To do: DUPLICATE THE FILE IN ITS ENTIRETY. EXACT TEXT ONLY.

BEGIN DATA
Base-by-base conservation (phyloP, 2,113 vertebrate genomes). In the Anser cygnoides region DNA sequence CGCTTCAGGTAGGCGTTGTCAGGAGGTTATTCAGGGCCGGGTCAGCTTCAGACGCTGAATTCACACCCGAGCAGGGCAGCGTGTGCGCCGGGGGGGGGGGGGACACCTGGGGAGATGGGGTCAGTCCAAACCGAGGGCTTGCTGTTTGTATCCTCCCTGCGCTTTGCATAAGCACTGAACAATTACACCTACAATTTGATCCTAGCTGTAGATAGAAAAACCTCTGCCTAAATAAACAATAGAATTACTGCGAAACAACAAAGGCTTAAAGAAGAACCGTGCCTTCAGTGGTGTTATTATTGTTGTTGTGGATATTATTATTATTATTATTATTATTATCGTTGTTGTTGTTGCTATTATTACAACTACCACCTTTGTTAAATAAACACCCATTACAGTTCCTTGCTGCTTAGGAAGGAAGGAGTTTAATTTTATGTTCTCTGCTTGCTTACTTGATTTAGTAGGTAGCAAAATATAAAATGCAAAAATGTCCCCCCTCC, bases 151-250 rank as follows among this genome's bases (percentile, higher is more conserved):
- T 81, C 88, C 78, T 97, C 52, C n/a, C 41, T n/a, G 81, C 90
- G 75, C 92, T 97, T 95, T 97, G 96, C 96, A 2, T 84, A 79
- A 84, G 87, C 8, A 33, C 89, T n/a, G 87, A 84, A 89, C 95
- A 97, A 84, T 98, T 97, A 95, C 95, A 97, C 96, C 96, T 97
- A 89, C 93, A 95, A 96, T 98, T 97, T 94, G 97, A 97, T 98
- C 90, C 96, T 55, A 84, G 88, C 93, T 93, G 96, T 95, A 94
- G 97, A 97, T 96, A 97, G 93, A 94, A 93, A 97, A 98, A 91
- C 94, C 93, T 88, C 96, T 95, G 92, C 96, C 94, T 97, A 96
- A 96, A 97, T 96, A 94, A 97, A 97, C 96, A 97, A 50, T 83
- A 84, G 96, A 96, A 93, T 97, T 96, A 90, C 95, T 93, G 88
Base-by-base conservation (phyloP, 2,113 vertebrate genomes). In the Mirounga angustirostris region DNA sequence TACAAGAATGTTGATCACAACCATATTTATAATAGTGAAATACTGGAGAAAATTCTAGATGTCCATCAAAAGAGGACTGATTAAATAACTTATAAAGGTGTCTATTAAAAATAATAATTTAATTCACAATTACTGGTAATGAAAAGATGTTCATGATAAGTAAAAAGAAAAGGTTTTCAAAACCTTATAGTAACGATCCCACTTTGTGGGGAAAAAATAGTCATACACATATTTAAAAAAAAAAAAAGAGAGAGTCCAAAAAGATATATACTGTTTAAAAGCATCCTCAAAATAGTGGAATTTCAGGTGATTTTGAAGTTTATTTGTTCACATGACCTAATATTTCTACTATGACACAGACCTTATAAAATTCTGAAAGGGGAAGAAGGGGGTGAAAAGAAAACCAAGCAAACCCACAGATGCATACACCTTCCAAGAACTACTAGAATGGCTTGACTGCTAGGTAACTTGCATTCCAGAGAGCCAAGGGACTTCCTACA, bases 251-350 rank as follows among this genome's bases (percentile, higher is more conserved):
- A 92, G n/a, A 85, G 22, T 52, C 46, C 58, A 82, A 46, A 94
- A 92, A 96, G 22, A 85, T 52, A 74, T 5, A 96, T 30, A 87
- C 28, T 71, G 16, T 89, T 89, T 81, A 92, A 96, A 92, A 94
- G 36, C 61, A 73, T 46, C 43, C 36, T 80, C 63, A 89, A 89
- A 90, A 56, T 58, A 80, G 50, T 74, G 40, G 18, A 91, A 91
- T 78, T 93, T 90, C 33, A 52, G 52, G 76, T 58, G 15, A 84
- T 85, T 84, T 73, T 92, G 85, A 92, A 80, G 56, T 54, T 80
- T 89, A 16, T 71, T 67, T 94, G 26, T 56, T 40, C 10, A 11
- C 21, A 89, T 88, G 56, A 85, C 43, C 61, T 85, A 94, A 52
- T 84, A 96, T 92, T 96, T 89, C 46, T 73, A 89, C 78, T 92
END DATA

Base-by-base conservation (phyloP, 2,113 vertebrate genomes). In the Anser cygnoides region DNA sequence CGCTTCAGGTAGGCGTTGTCAGGAGGTTATTCAGGGCCGGGTCAGCTTCAGACGCTGAATTCACACCCGAGCAGGGCAGCGTGTGCGCCGGGGGGGGGGGGGACACCTGGGGAGATGGGGTCAGTCCAAACCGAGGGCTTGCTGTTTGTATCCTCCCTGCGCTTTGCATAAGCACTGAACAATTACACCTACAATTTGATCCTAGCTGTAGATAGAAAAACCTCTGCCTAAATAAACAATAGAATTACTGCGAAACAACAAAGGCTTAAAGAAGAACCGTGCCTTCAGTGGTGTTATTATTGTTGTTGTGGATATTATTATTATTATTATTATTATTATCGTTGTTGTTGTTGCTATTATTACAACTACCACCTTTGTTAAATAAACACCCATTACAGTTCCTTGCTGCTTAGGAAGGAAGGAGTTTAATTTTATGTTCTCTGCTTGCTTACTTGATTTAGTAGGTAGCAAAATATAAAATGCAAAAATGTCCCCCCTCC, bases 151-250 rank as follows among this genome's bases (percentile, higher is more conserved):
- T 81, C 88, C 78, T 97, C 52, C n/a, C 41, T n/a, G 81, C 90
- G 75, C 92, T 97, T 95, T 97, G 96, C 96, A 2, T 84, A 79
- A 84, G 87, C 8, A 33, C 89, T n/a, G 87, A 84, A 89, C 95
- A 97, A 84, T 98, T 97, A 95, C 95, A 97, C 96, C 96, T 97
- A 89, C 93, A 95, A 96, T 98, T 97, T 94, G 97, A 97, T 98
- C 90, C 96, T 55, A 84, G 88, C 93, T 93, G 96, T 95, A 94
- G 97, A 97, T 96, A 97, G 93, A 94, A 93, A 97, A 98, A 91
- C 94, C 93, T 88, C 96, T 95, G 92, C 96, C 94, T 97, A 96
- A 96, A 97, T 96, A 94, A 97, A 97, C 96, A 97, A 50, T 83
- A 84, G 96, A 96, A 93, T 97, T 96, A 90, C 95, T 93, G 88
Base-by-base conservation (phyloP, 2,113 vertebrate genomes). In the Mirounga angustirostris region DNA sequence TACAAGAATGTTGATCACAACCATATTTATAATAGTGAAATACTGGAGAAAATTCTAGATGTCCATCAAAAGAGGACTGATTAAATAACTTATAAAGGTGTCTATTAAAAATAATAATTTAATTCACAATTACTGGTAATGAAAAGATGTTCATGATAAGTAAAAAGAAAAGGTTTTCAAAACCTTATAGTAACGATCCCACTTTGTGGGGAAAAAATAGTCATACACATATTTAAAAAAAAAAAAAGAGAGAGTCCAAAAAGATATATACTGTTTAAAAGCATCCTCAAAATAGTGGAATTTCAGGTGATTTTGAAGTTTATTTGTTCACATGACCTAATATTTCTACTATGACACAGACCTTATAAAATTCTGAAAGGGGAAGAAGGGGGTGAAAAGAAAACCAAGCAAACCCACAGATGCATACACCTTCCAAGAACTACTAGAATGGCTTGACTGCTAGGTAACTTGCATTCCAGAGAGCCAAGGGACTTCCTACA, bases 251-350 rank as follows among this genome's bases (percentile, higher is more conserved):
- A 92, G n/a, A 85, G 22, T 52, C 46, C 58, A 82, A 46, A 94
- A 92, A 96, G 22, A 85, T 52, A 74, T 5, A 96, T 30, A 87
- C 28, T 71, G 16, T 89, T 89, T 81, A 92, A 96, A 92, A 94
- G 36, C 61, A 73, T 46, C 43, C 36, T 80, C 63, A 89, A 89
- A 90, A 56, T 58, A 80, G 50, T 74, G 40, G 18, A 91, A 91
- T 78, T 93, T 90, C 33, A 52, G 52, G 76, T 58, G 15, A 84
- T 85, T 84, T 73, T 92, G 85, A 92, A 80, G 56, T 54, T 80
- T 89, A 16, T 71, T 67, T 94, G 26, T 56, T 40, C 10, A 11
- C 21, A 89, T 88, G 56, A 85, C 43, C 61, T 85, A 94, A 52
- T 84, A 96, T 92, T 96, T 89, C 46, T 73, A 89, C 78, T 92